The original idea for this protocol was developed by Laura Van Dyne CPDT-KA, The Canine Consultant LLC, Carbondale, CO.
OBJECTIVE: To help a neo-phobic dog habituate to novel people in novel environments
Dog/handler teams are appropriate for this exercise when:
- The dog is well bonded with and trusting of the handler.
- The handler is very sure that this exercise will work. If there is any doubt, consult with a Certified Dog Behavior Consultant (CDBC) that is experienced in working with fearful and reactive dogs before proceeding.
The handler will need:
- To read the recommended resources at the end of this document.
- A hungry dog with a properly fitting harness or collar, one that they cannot remove or slip off. Shock, choke, or prong collars should NEVER be used.
- A standard, 6-foot leash.
- High value treats such as freeze-dried liver, meat, or cheese.
- A vehicle with a door that can be opened so the dog and person can sit inside the vehicle together (hatchback or van with sliding side door) facing outward with the door open.
- A parking lot with an appropriate level of activity, little or no action at first that is sufficiently large that you can position your car several yards away from any activity.
When to Start:
- During a quiet time.
- Sunday morning, unless it’s a church parking lot.
- Park at a distant point with the door for sitting facing the parking lot.
- Sit inside with the dog either tethered or securely in hand.
- Give treats to the dog as long as the dog is not reactive.
- The goal is for the dog to see something in the distance and anticipate a yummy treat
- Are short and very fun – quit before the dog is sated, typically within five minutes.
- Happen frequently and repeated in the same location until successful (don’t go to parking lot #2 until your dog is non-reactive and content in parking lot #1).
- Are at the beginning level of difficulty until the dog sees something new and promptly looks toward its handler for the yummy treat.
- Are only gradually increased in difficulty as the dog is successful.
The goal is to be able to:
- Sit in front of a busy grocery store with different types of people, grocery carts, cars, etc. passing by. Ideally, some of the people are speaking other languages and are of different nationalities
Remember Thus far – the team is still cocooned within the safety of the vehicle
Graduate out of the car:
- Only when assured of success.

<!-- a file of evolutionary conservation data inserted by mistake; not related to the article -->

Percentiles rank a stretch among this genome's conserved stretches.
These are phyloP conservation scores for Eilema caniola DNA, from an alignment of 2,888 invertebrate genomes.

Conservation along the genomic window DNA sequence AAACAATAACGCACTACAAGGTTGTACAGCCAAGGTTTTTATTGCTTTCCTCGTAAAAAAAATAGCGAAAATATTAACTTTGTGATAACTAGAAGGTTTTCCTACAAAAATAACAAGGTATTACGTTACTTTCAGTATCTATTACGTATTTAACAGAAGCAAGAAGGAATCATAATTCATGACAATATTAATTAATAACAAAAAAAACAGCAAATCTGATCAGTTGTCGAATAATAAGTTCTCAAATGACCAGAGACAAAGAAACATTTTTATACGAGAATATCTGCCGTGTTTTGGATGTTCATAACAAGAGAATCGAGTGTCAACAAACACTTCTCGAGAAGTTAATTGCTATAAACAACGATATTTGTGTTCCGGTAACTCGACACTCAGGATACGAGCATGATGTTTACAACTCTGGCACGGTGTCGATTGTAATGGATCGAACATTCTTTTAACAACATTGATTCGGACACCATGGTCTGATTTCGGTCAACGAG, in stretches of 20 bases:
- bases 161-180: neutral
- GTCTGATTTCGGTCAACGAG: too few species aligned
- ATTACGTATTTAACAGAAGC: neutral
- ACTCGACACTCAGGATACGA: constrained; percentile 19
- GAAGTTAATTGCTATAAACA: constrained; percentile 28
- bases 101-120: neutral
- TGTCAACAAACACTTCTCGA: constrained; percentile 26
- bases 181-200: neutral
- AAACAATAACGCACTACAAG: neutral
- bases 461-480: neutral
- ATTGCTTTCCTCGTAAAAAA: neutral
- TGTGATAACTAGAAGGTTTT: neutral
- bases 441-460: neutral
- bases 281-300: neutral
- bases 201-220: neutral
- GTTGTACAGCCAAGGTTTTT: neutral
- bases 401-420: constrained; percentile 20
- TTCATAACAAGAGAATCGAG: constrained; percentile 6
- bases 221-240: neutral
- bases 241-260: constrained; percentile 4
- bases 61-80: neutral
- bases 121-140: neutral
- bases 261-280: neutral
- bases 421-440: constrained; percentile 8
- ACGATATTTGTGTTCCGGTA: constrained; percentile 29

- Perhaps in the original parking lot (#1), at the distant (station #1) location.
- Step out of the car and simply stand there holding the leash securely in hand, if the dog is comfortable it should step out and stay with you to get more treats (Stay at this level for as many repetitions as necessary).
- Graduate to walking around the car.
- With success move closer to the action in future sessions.
Graduate to an outside location:
- Find an appropriate bench or take something to sit on (Suggestion-have the dog sitting next to its person; it’s a more secure place than being removed to the ground).
- Choose a place that is so easy; your dog is practically guaranteed to be non-fearful and non-reactive – maybe it’s just a quiet place – no people, vehicles, etc. at first
- Gradually increase the difficulty – Over Practice Success!
What could go wrong?
- Someone passing by could want to, ‘Pet the dog’ or come to visit with the person. The cuter and smaller dogs will be more attractive to passersby.
- Sometimes, for safety and success the handler may have to be assertive to the point of rude to keep people away**
- Bring a helper to run interference if necessary.
- If the handler cannot read the stress level of the dog accurately, the dog could get worse!
- “Life Happens” – at any time, if things go awry, leave.
Many people in the general public think they are a dog person, “Dogs love me!” and they move in, forward facing, staring at the dog, with their hands reaching for the dog’s face (actually doing all the wrong things!). A handler comment like, “Please don’t approach, my dog is fearful.” seems to stimulate the worst in passersby so the handler may have to interrupt and, perhaps, cross the border of polite behavior to prevent problems.
Help! My Dog is Aggressive, Reactive, Fearful, Anxious, etc. – What do I do? – WWM – APR2017 – http://bit.ly/HelpDogAggx
How Can I Tell When My Dog Is Anxious or Fearful? – http://bit.ly/DogsSignsofFear
Management of An Aggressive, Fearful or Reactive Dog – http://bit.ly/BhxManagement
Remedial Socialization – Objects – Bring the Junkyard Home – http://bit.ly/RemedialSocializationObjects
Reward Based Training versus Aversives – http://bit.ly/RewardVSAversive
Understanding, Identifying and Coping with Canine Stress – http://bit.ly/Canine-Stress
What Is A Pet Behavior Consultant? – http://bit.ly/WhatIsPetBhxConsulting
What Should I Do When My Dog Does Not Let Me Take Something They Have Stolen and Snaps or Tries to Bite Me? – http://bit.ly/StealGuardGrowlSnap
What Should I Do When My Dog Growls? – http://bit.ly/DogGrowls
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